The U.S. Department of Transportation regulates interstate truckers’ hours under the Motor Carrier Act, not the Fair Labor Standards Act (). And loaders, who usually work in just one state, also fall outside the FLSA if the work involves the safe transport of cargo they load in interstate commerce.
Recent case: Arnold Garza and several other drivers and loaders who worked for Smith International sued over unpaid overtime wages. They claimed they should have been covered by the FLSA.
The court disagreed. It was clear the drivers worked in interstate transportation. It was also clear the loaders had discretion to place cargo to maximize safety and minimize accident risks while the trucks traveled from state to state. They were therefore covered by the Motor Carrier Act and not entitled to. (Garza v. Smith International, No. 10-100, SD TX, 2011)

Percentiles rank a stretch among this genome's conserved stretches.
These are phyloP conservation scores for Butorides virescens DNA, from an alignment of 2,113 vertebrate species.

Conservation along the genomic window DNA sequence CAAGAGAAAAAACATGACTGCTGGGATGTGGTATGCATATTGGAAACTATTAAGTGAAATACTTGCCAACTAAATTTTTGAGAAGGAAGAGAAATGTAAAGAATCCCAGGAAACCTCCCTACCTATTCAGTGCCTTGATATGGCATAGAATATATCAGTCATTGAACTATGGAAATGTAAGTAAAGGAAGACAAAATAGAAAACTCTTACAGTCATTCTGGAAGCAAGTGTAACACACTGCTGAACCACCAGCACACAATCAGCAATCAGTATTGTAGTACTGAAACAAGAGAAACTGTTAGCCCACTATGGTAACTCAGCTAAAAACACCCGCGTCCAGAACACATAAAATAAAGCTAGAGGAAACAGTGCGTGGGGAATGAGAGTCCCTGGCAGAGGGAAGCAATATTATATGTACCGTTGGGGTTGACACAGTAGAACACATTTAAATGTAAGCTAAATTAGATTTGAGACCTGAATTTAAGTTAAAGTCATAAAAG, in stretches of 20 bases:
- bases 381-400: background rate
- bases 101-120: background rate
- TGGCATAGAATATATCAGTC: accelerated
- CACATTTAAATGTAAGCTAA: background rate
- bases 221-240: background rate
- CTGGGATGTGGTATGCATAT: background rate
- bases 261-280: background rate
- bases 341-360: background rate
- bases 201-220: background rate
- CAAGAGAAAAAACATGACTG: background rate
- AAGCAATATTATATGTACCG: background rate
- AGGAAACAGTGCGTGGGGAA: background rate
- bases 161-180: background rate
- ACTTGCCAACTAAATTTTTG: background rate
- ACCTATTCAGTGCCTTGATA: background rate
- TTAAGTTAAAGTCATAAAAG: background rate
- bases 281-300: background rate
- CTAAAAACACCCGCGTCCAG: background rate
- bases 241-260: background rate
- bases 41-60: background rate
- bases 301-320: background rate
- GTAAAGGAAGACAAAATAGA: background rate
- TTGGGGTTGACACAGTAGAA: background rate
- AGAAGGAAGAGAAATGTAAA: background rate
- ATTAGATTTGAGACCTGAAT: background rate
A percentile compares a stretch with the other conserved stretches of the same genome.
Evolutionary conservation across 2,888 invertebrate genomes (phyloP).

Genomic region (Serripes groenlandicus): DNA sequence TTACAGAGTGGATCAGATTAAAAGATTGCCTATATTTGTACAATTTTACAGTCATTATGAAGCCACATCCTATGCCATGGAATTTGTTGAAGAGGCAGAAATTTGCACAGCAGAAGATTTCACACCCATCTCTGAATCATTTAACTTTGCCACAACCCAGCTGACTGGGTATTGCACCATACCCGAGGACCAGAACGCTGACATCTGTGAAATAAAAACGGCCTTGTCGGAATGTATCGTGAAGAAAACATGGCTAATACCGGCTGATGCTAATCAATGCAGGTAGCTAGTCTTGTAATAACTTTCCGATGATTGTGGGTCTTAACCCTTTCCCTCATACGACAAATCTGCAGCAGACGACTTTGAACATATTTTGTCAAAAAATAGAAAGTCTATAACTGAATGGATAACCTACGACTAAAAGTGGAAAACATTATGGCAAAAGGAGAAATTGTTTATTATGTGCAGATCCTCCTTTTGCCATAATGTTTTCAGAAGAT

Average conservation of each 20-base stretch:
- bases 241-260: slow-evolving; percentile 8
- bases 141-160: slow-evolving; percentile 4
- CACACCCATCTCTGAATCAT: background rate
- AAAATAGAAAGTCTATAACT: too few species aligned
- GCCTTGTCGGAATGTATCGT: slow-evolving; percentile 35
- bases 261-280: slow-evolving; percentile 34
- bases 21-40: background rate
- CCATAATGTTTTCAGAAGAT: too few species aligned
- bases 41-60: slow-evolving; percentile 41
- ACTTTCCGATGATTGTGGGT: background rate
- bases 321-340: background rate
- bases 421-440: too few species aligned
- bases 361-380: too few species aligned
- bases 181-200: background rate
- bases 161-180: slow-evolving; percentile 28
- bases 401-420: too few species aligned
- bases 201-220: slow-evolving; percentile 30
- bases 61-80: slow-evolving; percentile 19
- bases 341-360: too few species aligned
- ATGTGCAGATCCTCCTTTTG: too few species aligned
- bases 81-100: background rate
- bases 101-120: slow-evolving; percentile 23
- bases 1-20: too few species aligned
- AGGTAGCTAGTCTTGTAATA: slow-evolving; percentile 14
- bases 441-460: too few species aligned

- Establish rules on internal promotions to avoid lawsuits
- New Supreme Court ruling expands your potential FLSA liability
- Loved, lost: Crafting effective workplace dating policies
- Make sure your employment contracts give you enough flexibility
- Know the other side's Achilles' heel! Plaintiffs must act fast to win court injunctions